The research revealed that the relational influence and the spiritual/moral programs drew the young person forward in their spiritual growth.
But what about the other domains City Life’s Holistic Community Development Model? How do Economic Literacy, Education, Civic Literacy and Basic Health and Safety effect the spiritual growth of a young urban leader?
We discovered that these other domains housed significant life obstacles that then had to be overcome. The interviews revealed that whether the young person was failing school, had no food in their cupboards or was homeless and moving house to house the impact was similar: negative circumstances in the holistic domain can be barriers to spiritual development and even leadership. When they faced these crises they were confronted two options: obey the Lord and follow His Biblical instructions or rely on their feelings and the laws of the streets. This negative crisis, if turned to a positive can catapult a young person toward life and well-being.
We discovered that holistic programming was not identified by the interviewees as pivotal to them in becoming a leader for Christ, but holistic issues were often mentioned as obstacles to overcome on their leadership journey.
Questions to Consider:
- Are you putting too much faith in holistic programming? If you want to raise life-long followers of Jesus who become leaders in their community for Christ, the research shows that holistic programming alone won’t cut it. While tutoring programs and economic literacy classes can be important to proving tools for urban youth, what truly draws a person forward into Christian growth and leadership are relationships with trustworthy adults.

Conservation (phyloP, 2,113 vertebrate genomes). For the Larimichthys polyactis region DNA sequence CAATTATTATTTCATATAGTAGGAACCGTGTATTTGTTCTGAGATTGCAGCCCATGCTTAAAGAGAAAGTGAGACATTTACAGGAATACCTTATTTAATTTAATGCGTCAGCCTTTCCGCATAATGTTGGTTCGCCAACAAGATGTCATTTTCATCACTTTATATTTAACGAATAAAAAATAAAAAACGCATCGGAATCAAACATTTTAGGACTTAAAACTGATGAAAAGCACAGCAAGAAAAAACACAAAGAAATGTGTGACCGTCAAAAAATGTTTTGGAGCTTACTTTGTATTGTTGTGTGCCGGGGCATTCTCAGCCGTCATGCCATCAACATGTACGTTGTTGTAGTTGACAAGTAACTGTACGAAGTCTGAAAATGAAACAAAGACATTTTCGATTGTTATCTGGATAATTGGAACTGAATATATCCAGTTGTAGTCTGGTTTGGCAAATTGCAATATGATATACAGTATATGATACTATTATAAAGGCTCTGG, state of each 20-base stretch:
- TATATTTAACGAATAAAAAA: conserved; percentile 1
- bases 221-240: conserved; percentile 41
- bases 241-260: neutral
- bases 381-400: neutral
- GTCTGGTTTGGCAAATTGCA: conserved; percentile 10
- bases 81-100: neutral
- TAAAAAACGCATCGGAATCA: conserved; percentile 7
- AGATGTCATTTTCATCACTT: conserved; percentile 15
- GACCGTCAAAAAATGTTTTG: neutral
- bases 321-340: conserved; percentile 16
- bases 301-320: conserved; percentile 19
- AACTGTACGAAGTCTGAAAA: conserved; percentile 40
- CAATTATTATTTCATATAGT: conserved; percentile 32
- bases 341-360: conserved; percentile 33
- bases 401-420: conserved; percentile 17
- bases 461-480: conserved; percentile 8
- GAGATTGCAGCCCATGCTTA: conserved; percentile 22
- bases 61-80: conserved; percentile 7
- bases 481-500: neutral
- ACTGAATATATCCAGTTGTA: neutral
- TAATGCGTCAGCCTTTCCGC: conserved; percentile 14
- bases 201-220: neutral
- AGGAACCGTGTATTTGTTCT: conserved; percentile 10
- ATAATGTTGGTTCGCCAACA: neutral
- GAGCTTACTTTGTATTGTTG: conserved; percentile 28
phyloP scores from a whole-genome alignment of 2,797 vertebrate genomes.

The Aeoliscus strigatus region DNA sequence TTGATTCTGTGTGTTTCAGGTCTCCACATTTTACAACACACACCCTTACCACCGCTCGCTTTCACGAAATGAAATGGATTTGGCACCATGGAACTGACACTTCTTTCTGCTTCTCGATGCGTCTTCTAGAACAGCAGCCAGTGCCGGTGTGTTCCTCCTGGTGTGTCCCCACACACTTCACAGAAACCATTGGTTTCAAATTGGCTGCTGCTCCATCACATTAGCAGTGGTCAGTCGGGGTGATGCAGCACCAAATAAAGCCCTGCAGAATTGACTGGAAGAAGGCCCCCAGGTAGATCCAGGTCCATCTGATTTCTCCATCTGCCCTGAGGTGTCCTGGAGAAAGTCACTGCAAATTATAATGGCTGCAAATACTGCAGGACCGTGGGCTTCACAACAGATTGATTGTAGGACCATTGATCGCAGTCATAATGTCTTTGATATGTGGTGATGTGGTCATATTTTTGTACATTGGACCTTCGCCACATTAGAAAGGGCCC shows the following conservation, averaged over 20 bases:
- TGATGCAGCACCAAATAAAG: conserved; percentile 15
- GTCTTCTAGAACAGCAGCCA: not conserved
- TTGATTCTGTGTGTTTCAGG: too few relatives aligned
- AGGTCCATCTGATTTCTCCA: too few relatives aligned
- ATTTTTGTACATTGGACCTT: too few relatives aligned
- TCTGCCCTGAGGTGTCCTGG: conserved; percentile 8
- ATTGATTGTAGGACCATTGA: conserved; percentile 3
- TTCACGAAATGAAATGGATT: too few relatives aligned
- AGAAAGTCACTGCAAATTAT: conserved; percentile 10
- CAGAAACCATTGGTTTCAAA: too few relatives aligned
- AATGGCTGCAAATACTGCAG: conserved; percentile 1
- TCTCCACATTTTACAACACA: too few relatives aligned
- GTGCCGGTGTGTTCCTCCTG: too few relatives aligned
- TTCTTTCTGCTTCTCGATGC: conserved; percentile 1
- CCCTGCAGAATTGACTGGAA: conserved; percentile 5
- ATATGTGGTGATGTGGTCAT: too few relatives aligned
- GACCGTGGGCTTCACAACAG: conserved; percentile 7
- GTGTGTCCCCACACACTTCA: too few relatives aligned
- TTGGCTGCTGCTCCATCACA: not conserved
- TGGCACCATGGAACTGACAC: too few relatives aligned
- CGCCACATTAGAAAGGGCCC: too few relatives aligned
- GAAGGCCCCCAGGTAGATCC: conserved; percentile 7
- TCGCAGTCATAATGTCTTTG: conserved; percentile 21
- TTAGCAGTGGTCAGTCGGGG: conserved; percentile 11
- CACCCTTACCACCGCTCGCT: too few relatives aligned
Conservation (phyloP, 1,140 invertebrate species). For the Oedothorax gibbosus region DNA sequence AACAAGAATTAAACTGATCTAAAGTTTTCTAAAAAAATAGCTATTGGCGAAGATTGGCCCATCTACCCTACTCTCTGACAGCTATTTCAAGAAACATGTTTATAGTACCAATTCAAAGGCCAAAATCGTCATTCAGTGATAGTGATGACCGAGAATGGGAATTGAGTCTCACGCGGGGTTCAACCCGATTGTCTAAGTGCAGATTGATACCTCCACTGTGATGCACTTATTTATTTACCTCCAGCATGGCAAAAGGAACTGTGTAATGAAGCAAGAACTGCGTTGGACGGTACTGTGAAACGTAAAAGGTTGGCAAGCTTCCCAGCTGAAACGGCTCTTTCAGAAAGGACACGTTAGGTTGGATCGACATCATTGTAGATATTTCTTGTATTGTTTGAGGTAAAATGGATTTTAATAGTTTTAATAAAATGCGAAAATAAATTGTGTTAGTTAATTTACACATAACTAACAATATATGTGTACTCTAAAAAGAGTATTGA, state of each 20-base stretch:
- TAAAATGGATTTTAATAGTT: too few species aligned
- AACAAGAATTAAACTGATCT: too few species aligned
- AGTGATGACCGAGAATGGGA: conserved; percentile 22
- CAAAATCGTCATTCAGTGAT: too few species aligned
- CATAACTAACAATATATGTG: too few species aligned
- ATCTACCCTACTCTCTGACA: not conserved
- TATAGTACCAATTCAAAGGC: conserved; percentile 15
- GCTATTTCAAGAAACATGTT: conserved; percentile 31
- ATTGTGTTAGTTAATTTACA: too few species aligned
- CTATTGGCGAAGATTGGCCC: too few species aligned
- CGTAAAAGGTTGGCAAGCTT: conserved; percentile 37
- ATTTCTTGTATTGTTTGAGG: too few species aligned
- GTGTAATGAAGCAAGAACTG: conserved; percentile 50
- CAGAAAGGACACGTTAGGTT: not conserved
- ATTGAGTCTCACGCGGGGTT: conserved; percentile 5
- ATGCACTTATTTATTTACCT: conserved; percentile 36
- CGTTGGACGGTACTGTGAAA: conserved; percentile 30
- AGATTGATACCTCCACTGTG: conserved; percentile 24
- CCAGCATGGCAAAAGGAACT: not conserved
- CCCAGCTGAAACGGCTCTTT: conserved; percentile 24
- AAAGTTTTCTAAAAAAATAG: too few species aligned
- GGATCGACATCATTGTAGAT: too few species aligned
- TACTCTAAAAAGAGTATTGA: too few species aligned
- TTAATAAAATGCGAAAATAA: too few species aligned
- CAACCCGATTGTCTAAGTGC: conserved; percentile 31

- Have you ignored the holistic domain? If your City Life ministry only has spiritual programming, many kids will fall through the cracks when it comes to longer term spiritual development. The research shows that holistic issues are stumbling blocks to urban youth and they need Christian guidance and support in order to make it.
- What are you intentionally doing to equip staff and volunteers to support urban youth in these holistic areas, but not to believe that social programs are the answers to all the problems? Many of us are guilty of believing that if our youth just had “better” or just had “more” than they would want to follow Jesus. We wish they had better schools. We wish they had more income in their family. We wish they had a better place to live. The research shows that these obstacles can point a young person to Christ, but these programs won’t guarantee a young person will follow Christ. Train volunteers to help with these issues, but don’t substitute the importance of strong relational ties and teaching a young person how to engage in the word, in prayer and to serve others.
What do you think?